During an especially poignant moment at this year’s Scott Joplin Ragtime Festival, David Reffkin presented the 2019 Lifetime Achievement Award to Swedish ragtime performer, composer, and researcher Peter Lundberg. The moment was so meaningful because the two men are old friends dating back to their first meeting at the 1974 Sedalia festival and their close relationship since. Reffkin has attended every ragtime festival held in Sedalia and Lundberg has appeared often through the years.
Lundberg’s interest in ragtime music began when he was a boy. He researched everything he could find on American ragtime and its derivatives and in 1963 he and his mother made an extensive tour of America by bus, seeking out the notable performers, composers, and venues about which he had been reading. Peter turned 21 on the trip. He once said of his trip, “I think that whatever music you want to make your own, you will benefit from going there with your own body, to check out places, sniff the air, taking in the ambiance. This is what I wanted to do, before it was too late.” It is the great musical travelogue of our time. Peter was even more excited about his trip when he learned that Greyhound was the brainchild of a Swedish immigrant.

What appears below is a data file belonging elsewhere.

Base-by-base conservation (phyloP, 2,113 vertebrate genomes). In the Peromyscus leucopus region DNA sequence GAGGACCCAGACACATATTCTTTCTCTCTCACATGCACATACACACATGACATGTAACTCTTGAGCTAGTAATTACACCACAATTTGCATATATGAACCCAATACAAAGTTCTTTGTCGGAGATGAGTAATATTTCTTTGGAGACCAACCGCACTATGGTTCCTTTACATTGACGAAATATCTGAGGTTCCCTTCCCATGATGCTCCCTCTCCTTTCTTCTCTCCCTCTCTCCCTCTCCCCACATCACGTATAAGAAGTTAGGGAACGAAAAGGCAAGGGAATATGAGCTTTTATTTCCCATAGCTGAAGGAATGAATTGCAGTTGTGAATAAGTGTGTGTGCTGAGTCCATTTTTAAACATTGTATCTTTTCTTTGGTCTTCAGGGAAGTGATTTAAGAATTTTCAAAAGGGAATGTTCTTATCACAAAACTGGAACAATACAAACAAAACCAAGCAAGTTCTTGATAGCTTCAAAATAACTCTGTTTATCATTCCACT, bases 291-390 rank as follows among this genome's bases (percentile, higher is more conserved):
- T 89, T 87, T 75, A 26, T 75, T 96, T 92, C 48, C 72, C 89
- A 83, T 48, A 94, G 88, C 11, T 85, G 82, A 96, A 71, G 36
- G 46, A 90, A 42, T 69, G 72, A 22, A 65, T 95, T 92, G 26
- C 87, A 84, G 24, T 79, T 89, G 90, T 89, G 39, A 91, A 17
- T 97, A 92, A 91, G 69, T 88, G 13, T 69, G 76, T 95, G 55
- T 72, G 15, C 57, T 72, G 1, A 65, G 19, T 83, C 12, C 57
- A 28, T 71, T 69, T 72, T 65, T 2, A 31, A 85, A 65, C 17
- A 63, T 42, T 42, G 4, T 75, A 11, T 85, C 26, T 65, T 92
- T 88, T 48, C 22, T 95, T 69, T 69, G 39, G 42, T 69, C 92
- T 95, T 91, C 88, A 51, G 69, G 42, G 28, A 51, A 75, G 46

Lundberg had written to many famous American musicians and so had established his identity before his trip. Peter met Bob Darch and began a long relationship with “Ragtime” Bob. The old performer had responded to a request by Joseph Lamb’s wife, Amelia, to contact Peter before his trip and Bob send him a great package of ragtime sheet music. Darch also sent a detailed itinerary showing where they should travel and extended an invitation for the Lundbergs to stay at the Escape Hotel in Florida for two weeks, where Bob was performing.
In addition to meeting most of the living legends of ragtime on his national tour, he met and impressed Rudi Blesh who was revising They All Played Ragtime and Rudi included Peter’s “Gothenburg Rag” in the 1971 paperback edition of the book Blesh originally wrote with Harriett Janis.
Lundberg has a unique understanding of the American ragtime genre and has been quoted as preferring the classic ragtime style of Scott Joplin and James Scott.
Peter first came to Sedalia in 1974 with Bob Darch and Steve Spracklen to perform in a pre-festival fundraising concert. It was billed as “The Three Generations of Ragtime.” Lundberg has appeared at many American ragtime festivals over the years especially in Missouri and is always a popular headliner.
In Sweden, Lundberg is a well-known television producer and director as well as a pianist. He has composed many ragtime pieces including “Lundberg Special,” “Hippocampus Two-Step,” and “Whooping Crane.” Many of his numerous projects in television work have consisted of musical productions and documentary films.
This well-deserved award makes Peter Lundberg the thirty-eighth recipient (counting each individual in groups) listed on the Festival’s website and the first foreign resident to be so honored.